I have never seen that punctuation mark before in my life. I just skimmed the arbitrary signs and symbols appendix of Merriam-Webster's New International Dictionary Second Edition, which spans many pages, and it does not appear there, unless I missed something, which I doubt.
I also checked Chapters 6 and 11 of the Chicago Manual of Style 15th edition, which address punctuation and quotations specifically. The only brackets mentioned are the variety you can probably see on your qwerty keyboard. The phrase paraphrase bracket is not in the book based upon a google books snipet view search.
It does not appear to be designed to go alongside English text, since it goes even lower than any other English Punctuation mark, including the ⸜underline you might see in a link⸝, which is relatively unique. Although in printed form, the two look look nothing alike, it could be confused for a comma in some handwriting.
The most important evidence for this however is the Unicode 5.0 standard itself. This character appears in the supplemental punctuation block, and the Official Unicode Consortium Code Chart linked on the Wikipedia page for that block suggests that these symbols are used in N'Ko in the following fasion:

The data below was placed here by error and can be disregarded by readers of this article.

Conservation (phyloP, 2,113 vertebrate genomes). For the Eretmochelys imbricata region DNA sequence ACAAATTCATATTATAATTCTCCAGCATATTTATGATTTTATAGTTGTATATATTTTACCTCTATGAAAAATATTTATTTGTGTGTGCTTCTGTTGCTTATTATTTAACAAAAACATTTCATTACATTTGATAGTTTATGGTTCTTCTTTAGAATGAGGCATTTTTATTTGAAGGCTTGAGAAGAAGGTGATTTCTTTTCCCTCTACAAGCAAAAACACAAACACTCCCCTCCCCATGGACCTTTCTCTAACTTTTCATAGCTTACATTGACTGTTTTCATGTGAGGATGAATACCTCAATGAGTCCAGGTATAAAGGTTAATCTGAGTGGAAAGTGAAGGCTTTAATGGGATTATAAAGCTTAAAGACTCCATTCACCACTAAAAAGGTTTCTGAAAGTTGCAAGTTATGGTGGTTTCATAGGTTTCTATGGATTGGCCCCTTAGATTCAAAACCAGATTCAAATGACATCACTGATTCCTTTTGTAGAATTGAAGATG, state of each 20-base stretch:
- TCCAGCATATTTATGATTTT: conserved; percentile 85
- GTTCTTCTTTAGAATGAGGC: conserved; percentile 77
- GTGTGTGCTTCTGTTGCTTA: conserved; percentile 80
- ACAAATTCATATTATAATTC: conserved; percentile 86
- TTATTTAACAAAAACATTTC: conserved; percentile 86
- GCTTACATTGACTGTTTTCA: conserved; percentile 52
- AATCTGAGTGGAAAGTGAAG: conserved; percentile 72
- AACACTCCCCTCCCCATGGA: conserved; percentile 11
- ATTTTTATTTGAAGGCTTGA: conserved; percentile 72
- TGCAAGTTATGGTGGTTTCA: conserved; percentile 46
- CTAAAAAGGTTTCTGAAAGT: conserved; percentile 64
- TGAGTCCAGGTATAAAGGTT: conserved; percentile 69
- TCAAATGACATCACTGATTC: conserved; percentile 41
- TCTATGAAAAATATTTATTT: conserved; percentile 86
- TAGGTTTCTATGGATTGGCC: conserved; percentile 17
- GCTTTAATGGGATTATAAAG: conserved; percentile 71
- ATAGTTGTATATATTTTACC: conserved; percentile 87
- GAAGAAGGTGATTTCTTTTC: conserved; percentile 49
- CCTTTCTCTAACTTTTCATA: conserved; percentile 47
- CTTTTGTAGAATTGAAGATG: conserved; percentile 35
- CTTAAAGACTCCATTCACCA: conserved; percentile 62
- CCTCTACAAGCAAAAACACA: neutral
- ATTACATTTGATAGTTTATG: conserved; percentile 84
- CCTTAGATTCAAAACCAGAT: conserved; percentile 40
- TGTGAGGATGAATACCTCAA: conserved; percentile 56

2E1C ⸜ LEFT LOW PARAPHRASE BRACKET
2E1D ⸝ RIGHT LOW PARAPHRASE BRACKET
• used in N’Ko
The Wikipedia article for the N'Ko alphabet has the following excerpt, which is archived here:
N'Ko (ߒߞߏ) is both a script devised by Solomana Kante in 1949, as a writing system for the Manding languages of West Africa, and the name of the literary language written in that script. The term N'Ko means I say in all Manding languages.
Additionally, I would like to note that the Medieval Unicode Font Initiative (M.U.F.I.) alternatively refers to these same unicode points as the right lower slanted stroke, and the left lower slanted stroke in their character database. However, M.U.F.I. also specifies that for this use, the specific point of interest is for Medieval Norse, so I doubt a similar mark exists in Medieval English. The different name also seems to have a conceptually different purpose in this case.
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